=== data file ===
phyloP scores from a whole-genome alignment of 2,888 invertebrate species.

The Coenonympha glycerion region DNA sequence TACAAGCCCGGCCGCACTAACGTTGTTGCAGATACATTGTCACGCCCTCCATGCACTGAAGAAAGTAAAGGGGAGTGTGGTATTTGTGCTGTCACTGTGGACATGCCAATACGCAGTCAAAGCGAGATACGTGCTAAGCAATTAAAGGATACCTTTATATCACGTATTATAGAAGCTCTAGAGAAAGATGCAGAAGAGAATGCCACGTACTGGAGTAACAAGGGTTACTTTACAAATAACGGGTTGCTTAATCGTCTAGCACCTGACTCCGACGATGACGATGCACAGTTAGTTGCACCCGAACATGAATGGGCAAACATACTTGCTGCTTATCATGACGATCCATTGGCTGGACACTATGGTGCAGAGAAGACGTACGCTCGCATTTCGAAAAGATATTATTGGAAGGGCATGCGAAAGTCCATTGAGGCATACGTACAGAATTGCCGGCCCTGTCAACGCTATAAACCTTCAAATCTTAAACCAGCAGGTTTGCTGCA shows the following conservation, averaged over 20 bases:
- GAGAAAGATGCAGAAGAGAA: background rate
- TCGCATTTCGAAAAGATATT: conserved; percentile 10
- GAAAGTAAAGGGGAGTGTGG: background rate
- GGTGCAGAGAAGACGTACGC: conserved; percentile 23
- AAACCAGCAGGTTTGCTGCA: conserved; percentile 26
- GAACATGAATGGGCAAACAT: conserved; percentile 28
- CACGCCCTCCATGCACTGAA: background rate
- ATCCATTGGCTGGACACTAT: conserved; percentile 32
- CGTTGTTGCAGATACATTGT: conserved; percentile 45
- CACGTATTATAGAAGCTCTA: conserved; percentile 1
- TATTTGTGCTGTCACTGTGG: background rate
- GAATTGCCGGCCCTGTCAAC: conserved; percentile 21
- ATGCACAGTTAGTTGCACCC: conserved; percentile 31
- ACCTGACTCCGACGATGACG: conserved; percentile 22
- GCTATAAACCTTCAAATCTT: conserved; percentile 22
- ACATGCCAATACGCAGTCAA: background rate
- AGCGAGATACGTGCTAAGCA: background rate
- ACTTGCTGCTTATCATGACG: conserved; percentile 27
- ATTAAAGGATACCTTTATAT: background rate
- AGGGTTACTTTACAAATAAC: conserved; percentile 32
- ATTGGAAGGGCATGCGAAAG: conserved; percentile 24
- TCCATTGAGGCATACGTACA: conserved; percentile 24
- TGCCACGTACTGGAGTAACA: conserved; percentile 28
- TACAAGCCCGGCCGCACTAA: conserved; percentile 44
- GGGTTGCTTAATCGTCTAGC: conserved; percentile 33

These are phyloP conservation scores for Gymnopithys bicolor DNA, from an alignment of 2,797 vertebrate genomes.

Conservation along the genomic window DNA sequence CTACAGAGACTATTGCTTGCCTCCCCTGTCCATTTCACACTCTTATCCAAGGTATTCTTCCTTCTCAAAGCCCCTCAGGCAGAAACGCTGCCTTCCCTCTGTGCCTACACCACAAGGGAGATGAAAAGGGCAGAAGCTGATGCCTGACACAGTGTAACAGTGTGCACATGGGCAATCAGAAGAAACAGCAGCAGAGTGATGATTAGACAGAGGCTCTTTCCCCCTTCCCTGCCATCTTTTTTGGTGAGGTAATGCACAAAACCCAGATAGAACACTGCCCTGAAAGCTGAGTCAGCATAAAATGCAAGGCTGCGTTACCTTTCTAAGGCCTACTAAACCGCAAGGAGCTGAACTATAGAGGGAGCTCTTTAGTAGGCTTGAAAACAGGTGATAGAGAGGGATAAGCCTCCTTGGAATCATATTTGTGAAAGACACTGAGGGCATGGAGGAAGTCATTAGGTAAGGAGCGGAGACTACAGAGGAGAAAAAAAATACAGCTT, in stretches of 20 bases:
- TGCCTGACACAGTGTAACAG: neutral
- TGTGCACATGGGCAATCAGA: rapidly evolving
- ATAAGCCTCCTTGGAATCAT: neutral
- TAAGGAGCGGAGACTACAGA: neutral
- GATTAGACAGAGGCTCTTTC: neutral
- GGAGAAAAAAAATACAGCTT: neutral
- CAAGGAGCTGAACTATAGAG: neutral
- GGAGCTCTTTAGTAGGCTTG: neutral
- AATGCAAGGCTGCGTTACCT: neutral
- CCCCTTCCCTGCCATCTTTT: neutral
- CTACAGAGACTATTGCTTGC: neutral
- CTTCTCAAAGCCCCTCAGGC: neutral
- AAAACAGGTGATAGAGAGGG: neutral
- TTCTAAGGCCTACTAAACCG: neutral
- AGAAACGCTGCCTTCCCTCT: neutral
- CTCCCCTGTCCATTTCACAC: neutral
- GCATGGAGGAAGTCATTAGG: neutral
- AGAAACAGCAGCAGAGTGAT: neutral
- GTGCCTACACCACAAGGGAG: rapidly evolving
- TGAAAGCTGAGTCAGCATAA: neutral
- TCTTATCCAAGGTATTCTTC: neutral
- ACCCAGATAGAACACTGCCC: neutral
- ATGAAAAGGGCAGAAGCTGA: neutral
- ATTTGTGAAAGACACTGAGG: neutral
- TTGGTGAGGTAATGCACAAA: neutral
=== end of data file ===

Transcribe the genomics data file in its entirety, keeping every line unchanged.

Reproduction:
phyloP scores from a whole-genome alignment of 2,888 invertebrate species.

The Coenonympha glycerion region DNA sequence TACAAGCCCGGCCGCACTAACGTTGTTGCAGATACATTGTCACGCCCTCCATGCACTGAAGAAAGTAAAGGGGAGTGTGGTATTTGTGCTGTCACTGTGGACATGCCAATACGCAGTCAAAGCGAGATACGTGCTAAGCAATTAAAGGATACCTTTATATCACGTATTATAGAAGCTCTAGAGAAAGATGCAGAAGAGAATGCCACGTACTGGAGTAACAAGGGTTACTTTACAAATAACGGGTTGCTTAATCGTCTAGCACCTGACTCCGACGATGACGATGCACAGTTAGTTGCACCCGAACATGAATGGGCAAACATACTTGCTGCTTATCATGACGATCCATTGGCTGGACACTATGGTGCAGAGAAGACGTACGCTCGCATTTCGAAAAGATATTATTGGAAGGGCATGCGAAAGTCCATTGAGGCATACGTACAGAATTGCCGGCCCTGTCAACGCTATAAACCTTCAAATCTTAAACCAGCAGGTTTGCTGCA shows the following conservation, averaged over 20 bases:
- GAGAAAGATGCAGAAGAGAA: background rate
- TCGCATTTCGAAAAGATATT: conserved; percentile 10
- GAAAGTAAAGGGGAGTGTGG: background rate
- GGTGCAGAGAAGACGTACGC: conserved; percentile 23
- AAACCAGCAGGTTTGCTGCA: conserved; percentile 26
- GAACATGAATGGGCAAACAT: conserved; percentile 28
- CACGCCCTCCATGCACTGAA: background rate
- ATCCATTGGCTGGACACTAT: conserved; percentile 32
- CGTTGTTGCAGATACATTGT: conserved; percentile 45
- CACGTATTATAGAAGCTCTA: conserved; percentile 1
- TATTTGTGCTGTCACTGTGG: background rate
- GAATTGCCGGCCCTGTCAAC: conserved; percentile 21
- ATGCACAGTTAGTTGCACCC: conserved; percentile 31
- ACCTGACTCCGACGATGACG: conserved; percentile 22
- GCTATAAACCTTCAAATCTT: conserved; percentile 22
- ACATGCCAATACGCAGTCAA: background rate
- AGCGAGATACGTGCTAAGCA: background rate
- ACTTGCTGCTTATCATGACG: conserved; percentile 27
- ATTAAAGGATACCTTTATAT: background rate
- AGGGTTACTTTACAAATAAC: conserved; percentile 32
- ATTGGAAGGGCATGCGAAAG: conserved; percentile 24
- TCCATTGAGGCATACGTACA: conserved; percentile 24
- TGCCACGTACTGGAGTAACA: conserved; percentile 28
- TACAAGCCCGGCCGCACTAA: conserved; percentile 44
- GGGTTGCTTAATCGTCTAGC: conserved; percentile 33

These are phyloP conservation scores for Gymnopithys bicolor DNA, from an alignment of 2,797 vertebrate genomes.

Conservation along the genomic window DNA sequence CTACAGAGACTATTGCTTGCCTCCCCTGTCCATTTCACACTCTTATCCAAGGTATTCTTCCTTCTCAAAGCCCCTCAGGCAGAAACGCTGCCTTCCCTCTGTGCCTACACCACAAGGGAGATGAAAAGGGCAGAAGCTGATGCCTGACACAGTGTAACAGTGTGCACATGGGCAATCAGAAGAAACAGCAGCAGAGTGATGATTAGACAGAGGCTCTTTCCCCCTTCCCTGCCATCTTTTTTGGTGAGGTAATGCACAAAACCCAGATAGAACACTGCCCTGAAAGCTGAGTCAGCATAAAATGCAAGGCTGCGTTACCTTTCTAAGGCCTACTAAACCGCAAGGAGCTGAACTATAGAGGGAGCTCTTTAGTAGGCTTGAAAACAGGTGATAGAGAGGGATAAGCCTCCTTGGAATCATATTTGTGAAAGACACTGAGGGCATGGAGGAAGTCATTAGGTAAGGAGCGGAGACTACAGAGGAGAAAAAAAATACAGCTT, in stretches of 20 bases:
- TGCCTGACACAGTGTAACAG: neutral
- TGTGCACATGGGCAATCAGA: rapidly evolving
- ATAAGCCTCCTTGGAATCAT: neutral
- TAAGGAGCGGAGACTACAGA: neutral
- GATTAGACAGAGGCTCTTTC: neutral
- GGAGAAAAAAAATACAGCTT: neutral
- CAAGGAGCTGAACTATAGAG: neutral
- GGAGCTCTTTAGTAGGCTTG: neutral
- AATGCAAGGCTGCGTTACCT: neutral
- CCCCTTCCCTGCCATCTTTT: neutral
- CTACAGAGACTATTGCTTGC: neutral
- CTTCTCAAAGCCCCTCAGGC: neutral
- AAAACAGGTGATAGAGAGGG: neutral
- TTCTAAGGCCTACTAAACCG: neutral
- AGAAACGCTGCCTTCCCTCT: neutral
- CTCCCCTGTCCATTTCACAC: neutral
- GCATGGAGGAAGTCATTAGG: neutral
- AGAAACAGCAGCAGAGTGAT: neutral
- GTGCCTACACCACAAGGGAG: rapidly evolving
- TGAAAGCTGAGTCAGCATAA: neutral
- TCTTATCCAAGGTATTCTTC: neutral
- ACCCAGATAGAACACTGCCC: neutral
- ATGAAAAGGGCAGAAGCTGA: neutral
- ATTTGTGAAAGACACTGAGG: neutral
- TTGGTGAGGTAATGCACAAA: neutral